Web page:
With over 100 questions, the FAFSA application process can feel long and tedious! On top of that, you also need to spend time gathering all the required documents, like last year’s tax reports, bank statements, and W-2s.

If any of that’s new information, you may want to start with our 2021-2022 guide on how to apply for FAFSA

But what happens after you finally get it done? Is your FAFSA processed instantly, giving you an exact amount of how much financial aid you’ll receive? Not quite. 

In fact, it can take several months from the day you press “Submit” to the day you receive your financial aid award letter. Why? Good question! And we’ll be answering it in this blog post along with 4 things you can do if you don’t get enough financial aid. Let’s get right into it!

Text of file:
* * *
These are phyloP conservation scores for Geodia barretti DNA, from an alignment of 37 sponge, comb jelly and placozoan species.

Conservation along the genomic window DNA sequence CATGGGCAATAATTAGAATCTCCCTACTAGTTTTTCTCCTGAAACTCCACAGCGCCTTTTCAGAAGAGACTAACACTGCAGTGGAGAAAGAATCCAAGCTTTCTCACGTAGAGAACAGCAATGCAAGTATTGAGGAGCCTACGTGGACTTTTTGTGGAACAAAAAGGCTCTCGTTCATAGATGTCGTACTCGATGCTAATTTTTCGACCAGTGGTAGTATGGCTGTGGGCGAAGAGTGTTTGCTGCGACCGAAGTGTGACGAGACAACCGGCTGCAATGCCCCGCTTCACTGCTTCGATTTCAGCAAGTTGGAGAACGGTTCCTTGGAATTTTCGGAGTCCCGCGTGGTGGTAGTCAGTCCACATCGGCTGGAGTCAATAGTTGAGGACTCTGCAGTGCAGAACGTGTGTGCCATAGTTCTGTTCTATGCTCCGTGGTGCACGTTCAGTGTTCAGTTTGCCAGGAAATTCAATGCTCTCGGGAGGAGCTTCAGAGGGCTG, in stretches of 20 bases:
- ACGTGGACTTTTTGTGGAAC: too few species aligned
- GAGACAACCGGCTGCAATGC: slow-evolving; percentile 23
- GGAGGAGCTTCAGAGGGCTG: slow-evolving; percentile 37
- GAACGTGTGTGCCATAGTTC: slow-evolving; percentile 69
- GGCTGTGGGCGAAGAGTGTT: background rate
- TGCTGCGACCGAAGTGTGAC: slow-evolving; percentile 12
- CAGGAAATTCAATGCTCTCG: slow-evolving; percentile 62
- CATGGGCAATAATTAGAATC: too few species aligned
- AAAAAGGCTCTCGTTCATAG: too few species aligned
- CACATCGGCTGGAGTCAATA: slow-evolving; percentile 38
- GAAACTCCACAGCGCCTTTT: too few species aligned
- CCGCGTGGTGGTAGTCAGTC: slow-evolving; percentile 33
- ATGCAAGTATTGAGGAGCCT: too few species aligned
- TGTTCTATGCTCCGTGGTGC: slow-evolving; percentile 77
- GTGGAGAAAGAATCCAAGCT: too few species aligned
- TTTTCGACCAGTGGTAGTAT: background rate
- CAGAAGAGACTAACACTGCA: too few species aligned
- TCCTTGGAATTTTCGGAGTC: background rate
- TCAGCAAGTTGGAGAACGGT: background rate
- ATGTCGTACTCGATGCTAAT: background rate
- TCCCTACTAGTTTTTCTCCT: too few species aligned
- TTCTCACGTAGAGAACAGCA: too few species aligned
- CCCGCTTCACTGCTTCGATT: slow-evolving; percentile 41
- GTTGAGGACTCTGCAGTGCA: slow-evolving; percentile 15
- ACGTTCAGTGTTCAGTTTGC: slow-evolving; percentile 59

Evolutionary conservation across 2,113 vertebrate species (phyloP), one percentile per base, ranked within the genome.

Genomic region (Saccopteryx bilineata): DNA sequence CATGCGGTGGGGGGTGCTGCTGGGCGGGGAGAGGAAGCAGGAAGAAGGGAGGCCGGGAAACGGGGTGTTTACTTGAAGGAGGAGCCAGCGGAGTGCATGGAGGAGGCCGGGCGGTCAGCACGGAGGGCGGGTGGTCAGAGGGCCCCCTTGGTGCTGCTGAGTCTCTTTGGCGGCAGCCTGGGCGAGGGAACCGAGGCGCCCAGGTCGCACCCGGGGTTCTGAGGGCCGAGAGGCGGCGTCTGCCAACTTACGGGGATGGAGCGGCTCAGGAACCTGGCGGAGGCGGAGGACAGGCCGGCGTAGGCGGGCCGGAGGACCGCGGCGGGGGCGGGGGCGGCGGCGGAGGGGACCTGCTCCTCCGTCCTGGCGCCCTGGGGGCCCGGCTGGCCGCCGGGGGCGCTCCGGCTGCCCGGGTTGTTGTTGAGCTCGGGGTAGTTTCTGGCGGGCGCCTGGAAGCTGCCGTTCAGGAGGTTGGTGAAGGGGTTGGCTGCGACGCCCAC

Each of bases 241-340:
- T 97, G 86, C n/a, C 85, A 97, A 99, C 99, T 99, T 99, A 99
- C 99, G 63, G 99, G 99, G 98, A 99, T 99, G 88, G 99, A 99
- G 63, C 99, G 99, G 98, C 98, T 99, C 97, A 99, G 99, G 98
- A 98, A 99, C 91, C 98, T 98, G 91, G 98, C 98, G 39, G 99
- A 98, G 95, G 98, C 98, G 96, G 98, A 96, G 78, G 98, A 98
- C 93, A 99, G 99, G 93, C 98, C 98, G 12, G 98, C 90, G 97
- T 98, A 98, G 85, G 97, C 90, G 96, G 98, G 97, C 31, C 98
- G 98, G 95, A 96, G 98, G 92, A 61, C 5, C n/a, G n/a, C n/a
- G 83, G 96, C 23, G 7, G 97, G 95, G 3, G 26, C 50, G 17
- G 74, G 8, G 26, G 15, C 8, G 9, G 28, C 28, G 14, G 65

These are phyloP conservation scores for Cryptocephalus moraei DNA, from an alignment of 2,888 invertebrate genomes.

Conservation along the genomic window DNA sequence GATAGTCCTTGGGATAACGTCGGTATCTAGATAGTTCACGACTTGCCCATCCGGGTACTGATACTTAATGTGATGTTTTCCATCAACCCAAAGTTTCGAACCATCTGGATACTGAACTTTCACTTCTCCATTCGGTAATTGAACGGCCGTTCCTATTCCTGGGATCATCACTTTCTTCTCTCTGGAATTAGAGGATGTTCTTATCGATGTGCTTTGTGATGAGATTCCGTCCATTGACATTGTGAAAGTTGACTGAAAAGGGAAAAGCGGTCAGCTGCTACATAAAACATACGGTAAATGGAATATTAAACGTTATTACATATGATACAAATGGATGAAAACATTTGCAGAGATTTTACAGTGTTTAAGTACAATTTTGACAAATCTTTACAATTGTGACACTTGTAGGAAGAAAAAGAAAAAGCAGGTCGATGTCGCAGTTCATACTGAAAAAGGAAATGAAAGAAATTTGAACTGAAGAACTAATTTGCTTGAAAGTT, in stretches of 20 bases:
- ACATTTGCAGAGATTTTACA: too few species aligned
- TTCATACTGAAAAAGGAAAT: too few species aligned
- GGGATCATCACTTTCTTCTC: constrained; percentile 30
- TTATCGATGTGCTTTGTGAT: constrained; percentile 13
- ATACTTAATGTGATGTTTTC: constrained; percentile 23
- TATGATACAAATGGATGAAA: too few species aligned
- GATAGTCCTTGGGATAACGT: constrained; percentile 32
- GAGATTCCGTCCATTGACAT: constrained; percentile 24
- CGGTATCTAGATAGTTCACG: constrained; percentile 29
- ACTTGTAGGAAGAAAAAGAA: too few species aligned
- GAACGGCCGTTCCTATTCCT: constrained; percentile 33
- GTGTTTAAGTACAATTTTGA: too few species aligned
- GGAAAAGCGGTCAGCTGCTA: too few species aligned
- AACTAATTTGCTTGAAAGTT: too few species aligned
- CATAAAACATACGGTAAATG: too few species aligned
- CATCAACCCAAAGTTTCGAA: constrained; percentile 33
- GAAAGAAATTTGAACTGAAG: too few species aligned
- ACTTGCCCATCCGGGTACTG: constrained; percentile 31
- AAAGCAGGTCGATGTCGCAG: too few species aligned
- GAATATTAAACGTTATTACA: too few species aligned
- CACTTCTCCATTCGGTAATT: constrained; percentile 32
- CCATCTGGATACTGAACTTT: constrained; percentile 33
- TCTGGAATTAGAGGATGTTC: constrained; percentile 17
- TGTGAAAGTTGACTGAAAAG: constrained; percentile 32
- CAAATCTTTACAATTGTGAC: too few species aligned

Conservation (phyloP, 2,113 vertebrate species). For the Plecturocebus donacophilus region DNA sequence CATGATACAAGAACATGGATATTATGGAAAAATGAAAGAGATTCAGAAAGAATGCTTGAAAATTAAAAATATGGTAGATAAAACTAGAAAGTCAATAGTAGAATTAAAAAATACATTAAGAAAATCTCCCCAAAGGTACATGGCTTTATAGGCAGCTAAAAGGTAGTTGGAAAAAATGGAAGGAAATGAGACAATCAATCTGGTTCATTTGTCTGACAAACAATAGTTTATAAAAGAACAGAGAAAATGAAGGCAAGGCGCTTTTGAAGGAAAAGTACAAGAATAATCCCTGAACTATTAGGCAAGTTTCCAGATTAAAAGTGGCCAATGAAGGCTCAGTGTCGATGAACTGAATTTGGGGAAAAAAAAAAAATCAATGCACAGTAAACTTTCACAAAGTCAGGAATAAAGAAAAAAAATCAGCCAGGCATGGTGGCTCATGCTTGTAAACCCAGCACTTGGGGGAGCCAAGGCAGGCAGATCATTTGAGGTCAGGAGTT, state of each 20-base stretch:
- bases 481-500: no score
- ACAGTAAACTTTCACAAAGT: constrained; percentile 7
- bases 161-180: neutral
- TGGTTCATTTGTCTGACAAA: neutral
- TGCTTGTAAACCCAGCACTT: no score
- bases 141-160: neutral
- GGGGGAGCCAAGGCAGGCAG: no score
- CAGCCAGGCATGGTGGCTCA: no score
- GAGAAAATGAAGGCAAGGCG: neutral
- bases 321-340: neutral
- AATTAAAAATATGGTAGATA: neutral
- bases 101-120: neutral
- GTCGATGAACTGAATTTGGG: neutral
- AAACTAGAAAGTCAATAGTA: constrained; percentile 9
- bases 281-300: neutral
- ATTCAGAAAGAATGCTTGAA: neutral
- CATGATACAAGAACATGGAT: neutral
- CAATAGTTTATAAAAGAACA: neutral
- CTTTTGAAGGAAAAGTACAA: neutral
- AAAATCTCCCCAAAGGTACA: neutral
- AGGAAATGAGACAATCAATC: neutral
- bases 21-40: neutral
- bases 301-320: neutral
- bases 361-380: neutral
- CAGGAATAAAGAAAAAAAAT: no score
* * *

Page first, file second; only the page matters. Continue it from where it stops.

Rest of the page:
After You Send in Your FAFSA Form, What Will You Receive Back?

So, you’ve just completed your FAFSA. Now what? Is there anything else you need to do to apply for financial aid? Yes, there might be. Let’s walk through exactly what happens so you know what to expect.

#1 You Receive Your Student Aid Report

After you submit your FAFSA, the first thing you should look for is your Student Aid Report (SAR). Your SAR is a comprehensive report that breaks down: 

  • What types of federal student loans and grants you qualify for 
  • Your Expected Family Contribution (EFC) 

If it’s your first time applying for FAFSA, you might not know what an EFC is. So, let’s explain. Your EFC is how much you and your family are expected to pay out of pocket for your education. The exact number will depend on the financial information you shared while filling out the FAFSA.